heirloom tomatoes

URBANA, Ill. — Gardeners have been climbing the walls waiting for the last frost of spring so they can finally transplant all those fantastic warm-season crops. That day is finally near!

When dreaming about the bounty of warm-season fruits and veggies, one jewel of summer stands out in University of Illinois Extension horticulture educator Austin Little’s mind.

“The coveted and celebrated heirloom tomato varieties, which start ripening around late June, are a very attractive choice for gardeners,” he says in an Extension news release. “Not only for their superior flavor and texture, but also to avoid the shocking sticker price at the market at $6 a pound!”

To Little, those are good reasons to try growing heirloom varieties such as Cherokee Purple or Black Krim in the home garden.

On the other hand, heirloom varieties have been carefully selected and propagated for 50 years or more, often pre-World War II. Heirloom varieties are open-pollinated with traits that are generally stable from one generation to the next, although yield and size are more unpredictable.

“While heirloom tomatoes are a worthy project, they require a bit more attention than the popular hybrid tomato varieties, and there are a few specific practices that can help ensure a successful heirloom tomato yield,” Little says.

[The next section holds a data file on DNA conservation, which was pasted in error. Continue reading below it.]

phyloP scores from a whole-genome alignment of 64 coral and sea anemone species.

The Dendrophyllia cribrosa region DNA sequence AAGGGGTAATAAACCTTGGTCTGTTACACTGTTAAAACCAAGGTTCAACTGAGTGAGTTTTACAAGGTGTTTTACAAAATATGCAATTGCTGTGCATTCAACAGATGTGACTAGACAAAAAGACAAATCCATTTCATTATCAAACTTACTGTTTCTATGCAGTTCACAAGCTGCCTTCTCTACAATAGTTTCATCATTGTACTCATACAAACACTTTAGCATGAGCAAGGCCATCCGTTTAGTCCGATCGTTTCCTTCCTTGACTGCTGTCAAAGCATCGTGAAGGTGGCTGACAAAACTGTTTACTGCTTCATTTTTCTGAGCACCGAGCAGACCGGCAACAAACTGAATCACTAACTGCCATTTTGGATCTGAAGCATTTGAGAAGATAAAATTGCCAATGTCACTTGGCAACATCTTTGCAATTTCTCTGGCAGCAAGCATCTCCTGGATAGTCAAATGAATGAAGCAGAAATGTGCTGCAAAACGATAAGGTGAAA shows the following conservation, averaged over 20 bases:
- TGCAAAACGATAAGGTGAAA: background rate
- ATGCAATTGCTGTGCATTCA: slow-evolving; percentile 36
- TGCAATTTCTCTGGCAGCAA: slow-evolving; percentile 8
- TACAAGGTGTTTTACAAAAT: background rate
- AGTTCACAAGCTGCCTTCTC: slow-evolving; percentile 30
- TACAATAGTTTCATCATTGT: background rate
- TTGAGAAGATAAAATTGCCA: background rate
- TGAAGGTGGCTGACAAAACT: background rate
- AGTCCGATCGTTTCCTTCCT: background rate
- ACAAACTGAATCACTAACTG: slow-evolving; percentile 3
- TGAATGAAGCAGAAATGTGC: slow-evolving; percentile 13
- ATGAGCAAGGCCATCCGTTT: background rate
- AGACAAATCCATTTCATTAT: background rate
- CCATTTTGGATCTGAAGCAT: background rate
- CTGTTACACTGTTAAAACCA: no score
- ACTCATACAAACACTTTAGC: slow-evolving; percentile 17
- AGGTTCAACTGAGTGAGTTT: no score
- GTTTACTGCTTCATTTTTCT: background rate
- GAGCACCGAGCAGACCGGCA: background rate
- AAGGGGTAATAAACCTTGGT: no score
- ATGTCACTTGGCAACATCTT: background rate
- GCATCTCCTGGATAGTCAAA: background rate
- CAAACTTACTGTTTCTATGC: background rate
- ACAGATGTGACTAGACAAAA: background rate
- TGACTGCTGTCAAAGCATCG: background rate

The most limiting factor of successful heirloom tomato production is disease, and reducing the chances for disease is key. One of the most effective tricks for improving heirloom performance is grafting a vegetative heirloom cutting onto a disease-resistant hybrid rootstock. With this practice, the plant gets the resistance traits of a hybrid while maintaining the unique qualities of the heirloom fruit.

“Grafting can improve yields up to a whopping 60%,” Little says.

Heirloom tomatoes are often vigorous indeterminate growers that need to be pruned more often. Pruning or pinching back “suckers” that arise from axils (angles between a leaf and the main stem) is important. Removing suckers provides better air circulation, which helps prevent foliar diseases.

Another way to improve air circulation is to give heirlooms lots of space, about 1 foot between plants and 4 feet between rows.

Heirloom tomatoes are susceptible to fungal and bacterial infections; keeping the foliage dry helps to prevent these diseases. Avoid water splashing up onto foliage by using drip tape and mulch in the garden. These practices also help to get a more thorough watering to the roots. Of course, staking and caging will also help to keep the foliage off the ground.

As for fertilizing these historical varieties, sometimes less is more. Soil testing is a good place to start. Generally, tomatoes benefit from a complete NPK fertilizer with a rating of around 5-5-5 applied at planting. The same can be achieved by top-dressing with compost in the spring or fall, with or without the addition of an organic fertilizer if you’re an organic heirloom grower.

One thing to keep in mind is that once tomatoes set flowers, more nitrogen will produce bushy vegetative growth and reduce fruit quality.

“The most important factor to manage for heirloom tomatoes is reduction of disease pressure. Some of the best practices for improving yield are grafting, staking and controlling water, ensuring the plants can ‘breathe,’ and feeding the soil,” Little says.